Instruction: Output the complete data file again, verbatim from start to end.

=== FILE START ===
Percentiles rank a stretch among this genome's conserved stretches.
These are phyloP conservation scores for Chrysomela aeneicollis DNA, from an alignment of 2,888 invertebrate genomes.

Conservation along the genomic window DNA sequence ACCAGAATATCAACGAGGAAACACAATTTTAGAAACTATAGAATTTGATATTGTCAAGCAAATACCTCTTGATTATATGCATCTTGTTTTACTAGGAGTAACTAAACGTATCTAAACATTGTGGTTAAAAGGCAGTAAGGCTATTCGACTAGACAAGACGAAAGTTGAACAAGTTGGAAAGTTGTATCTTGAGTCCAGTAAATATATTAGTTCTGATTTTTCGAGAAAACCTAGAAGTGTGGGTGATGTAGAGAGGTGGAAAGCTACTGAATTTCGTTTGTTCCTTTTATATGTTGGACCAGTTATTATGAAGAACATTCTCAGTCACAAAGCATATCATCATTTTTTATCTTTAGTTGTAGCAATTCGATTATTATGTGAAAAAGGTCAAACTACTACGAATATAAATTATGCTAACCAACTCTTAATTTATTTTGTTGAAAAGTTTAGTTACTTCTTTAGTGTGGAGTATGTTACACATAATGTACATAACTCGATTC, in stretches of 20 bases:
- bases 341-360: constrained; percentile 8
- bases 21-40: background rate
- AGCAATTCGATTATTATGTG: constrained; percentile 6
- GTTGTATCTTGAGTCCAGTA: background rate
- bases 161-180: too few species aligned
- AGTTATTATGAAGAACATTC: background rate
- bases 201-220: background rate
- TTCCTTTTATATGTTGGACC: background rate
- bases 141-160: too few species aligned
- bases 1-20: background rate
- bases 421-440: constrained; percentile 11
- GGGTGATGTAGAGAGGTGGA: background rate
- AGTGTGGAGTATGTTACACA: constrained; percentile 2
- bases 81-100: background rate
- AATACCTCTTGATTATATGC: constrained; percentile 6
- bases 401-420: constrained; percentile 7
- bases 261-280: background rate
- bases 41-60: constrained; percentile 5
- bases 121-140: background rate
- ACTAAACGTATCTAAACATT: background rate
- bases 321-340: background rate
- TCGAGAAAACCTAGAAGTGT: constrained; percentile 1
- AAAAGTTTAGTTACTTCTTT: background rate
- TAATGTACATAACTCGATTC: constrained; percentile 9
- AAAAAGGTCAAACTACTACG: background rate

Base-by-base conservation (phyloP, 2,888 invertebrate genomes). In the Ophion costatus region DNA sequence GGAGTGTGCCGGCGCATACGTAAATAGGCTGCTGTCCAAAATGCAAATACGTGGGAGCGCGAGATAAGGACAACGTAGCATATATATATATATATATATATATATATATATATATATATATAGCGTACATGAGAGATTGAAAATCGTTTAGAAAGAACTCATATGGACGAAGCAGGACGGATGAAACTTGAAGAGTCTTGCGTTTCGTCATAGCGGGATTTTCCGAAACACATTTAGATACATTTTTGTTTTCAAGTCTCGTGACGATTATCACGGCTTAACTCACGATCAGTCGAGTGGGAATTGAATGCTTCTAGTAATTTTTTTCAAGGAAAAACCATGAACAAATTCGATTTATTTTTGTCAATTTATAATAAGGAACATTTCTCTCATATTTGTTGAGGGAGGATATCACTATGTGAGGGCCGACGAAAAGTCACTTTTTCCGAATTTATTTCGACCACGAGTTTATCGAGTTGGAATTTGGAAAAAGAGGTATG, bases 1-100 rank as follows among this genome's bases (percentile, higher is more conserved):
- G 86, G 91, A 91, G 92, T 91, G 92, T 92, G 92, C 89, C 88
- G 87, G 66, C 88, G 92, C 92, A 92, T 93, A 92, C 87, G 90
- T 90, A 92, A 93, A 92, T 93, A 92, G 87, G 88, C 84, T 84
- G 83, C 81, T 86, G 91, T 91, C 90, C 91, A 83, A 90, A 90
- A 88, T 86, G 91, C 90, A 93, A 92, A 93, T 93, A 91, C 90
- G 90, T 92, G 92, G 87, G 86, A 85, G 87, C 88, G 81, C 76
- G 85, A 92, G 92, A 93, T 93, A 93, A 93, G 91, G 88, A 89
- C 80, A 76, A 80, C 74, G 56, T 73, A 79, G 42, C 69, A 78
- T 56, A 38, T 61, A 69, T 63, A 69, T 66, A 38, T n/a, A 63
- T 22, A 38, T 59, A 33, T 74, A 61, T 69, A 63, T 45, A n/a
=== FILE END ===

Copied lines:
Percentiles rank a stretch among this genome's conserved stretches.
These are phyloP conservation scores for Chrysomela aeneicollis DNA, from an alignment of 2,888 invertebrate genomes.

Conservation along the genomic window DNA sequence ACCAGAATATCAACGAGGAAACACAATTTTAGAAACTATAGAATTTGATATTGTCAAGCAAATACCTCTTGATTATATGCATCTTGTTTTACTAGGAGTAACTAAACGTATCTAAACATTGTGGTTAAAAGGCAGTAAGGCTATTCGACTAGACAAGACGAAAGTTGAACAAGTTGGAAAGTTGTATCTTGAGTCCAGTAAATATATTAGTTCTGATTTTTCGAGAAAACCTAGAAGTGTGGGTGATGTAGAGAGGTGGAAAGCTACTGAATTTCGTTTGTTCCTTTTATATGTTGGACCAGTTATTATGAAGAACATTCTCAGTCACAAAGCATATCATCATTTTTTATCTTTAGTTGTAGCAATTCGATTATTATGTGAAAAAGGTCAAACTACTACGAATATAAATTATGCTAACCAACTCTTAATTTATTTTGTTGAAAAGTTTAGTTACTTCTTTAGTGTGGAGTATGTTACACATAATGTACATAACTCGATTC, in stretches of 20 bases:
- bases 341-360: constrained; percentile 8
- bases 21-40: background rate
- AGCAATTCGATTATTATGTG: constrained; percentile 6
- GTTGTATCTTGAGTCCAGTA: background rate
- bases 161-180: too few species aligned
- AGTTATTATGAAGAACATTC: background rate
- bases 201-220: background rate
- TTCCTTTTATATGTTGGACC: background rate
- bases 141-160: too few species aligned
- bases 1-20: background rate
- bases 421-440: constrained; percentile 11
- GGGTGATGTAGAGAGGTGGA: background rate
- AGTGTGGAGTATGTTACACA: constrained; percentile 2
- bases 81-100: background rate
- AATACCTCTTGATTATATGC: constrained; percentile 6
- bases 401-420: constrained; percentile 7
- bases 261-280: background rate
- bases 41-60: constrained; percentile 5
- bases 121-140: background rate
- ACTAAACGTATCTAAACATT: background rate
- bases 321-340: background rate
- TCGAGAAAACCTAGAAGTGT: constrained; percentile 1
- AAAAGTTTAGTTACTTCTTT: background rate
- TAATGTACATAACTCGATTC: constrained; percentile 9
- AAAAAGGTCAAACTACTACG: background rate

Base-by-base conservation (phyloP, 2,888 invertebrate genomes). In the Ophion costatus region DNA sequence GGAGTGTGCCGGCGCATACGTAAATAGGCTGCTGTCCAAAATGCAAATACGTGGGAGCGCGAGATAAGGACAACGTAGCATATATATATATATATATATATATATATATATATATATATATAGCGTACATGAGAGATTGAAAATCGTTTAGAAAGAACTCATATGGACGAAGCAGGACGGATGAAACTTGAAGAGTCTTGCGTTTCGTCATAGCGGGATTTTCCGAAACACATTTAGATACATTTTTGTTTTCAAGTCTCGTGACGATTATCACGGCTTAACTCACGATCAGTCGAGTGGGAATTGAATGCTTCTAGTAATTTTTTTCAAGGAAAAACCATGAACAAATTCGATTTATTTTTGTCAATTTATAATAAGGAACATTTCTCTCATATTTGTTGAGGGAGGATATCACTATGTGAGGGCCGACGAAAAGTCACTTTTTCCGAATTTATTTCGACCACGAGTTTATCGAGTTGGAATTTGGAAAAAGAGGTATG, bases 1-100 rank as follows among this genome's bases (percentile, higher is more conserved):
- G 86, G 91, A 91, G 92, T 91, G 92, T 92, G 92, C 89, C 88
- G 87, G 66, C 88, G 92, C 92, A 92, T 93, A 92, C 87, G 90
- T 90, A 92, A 93, A 92, T 93, A 92, G 87, G 88, C 84, T 84
- G 83, C 81, T 86, G 91, T 91, C 90, C 91, A 83, A 90, A 90
- A 88, T 86, G 91, C 90, A 93, A 92, A 93, T 93, A 91, C 90
- G 90, T 92, G 92, G 87, G 86, A 85, G 87, C 88, G 81, C 76
- G 85, A 92, G 92, A 93, T 93, A 93, A 93, G 91, G 88, A 89
- C 80, A 76, A 80, C 74, G 56, T 73, A 79, G 42, C 69, A 78
- T 56, A 38, T 61, A 69, T 63, A 69, T 66, A 38, T n/a, A 63
- T 22, A 38, T 59, A 33, T 74, A 61, T 69, A 63, T 45, A n/a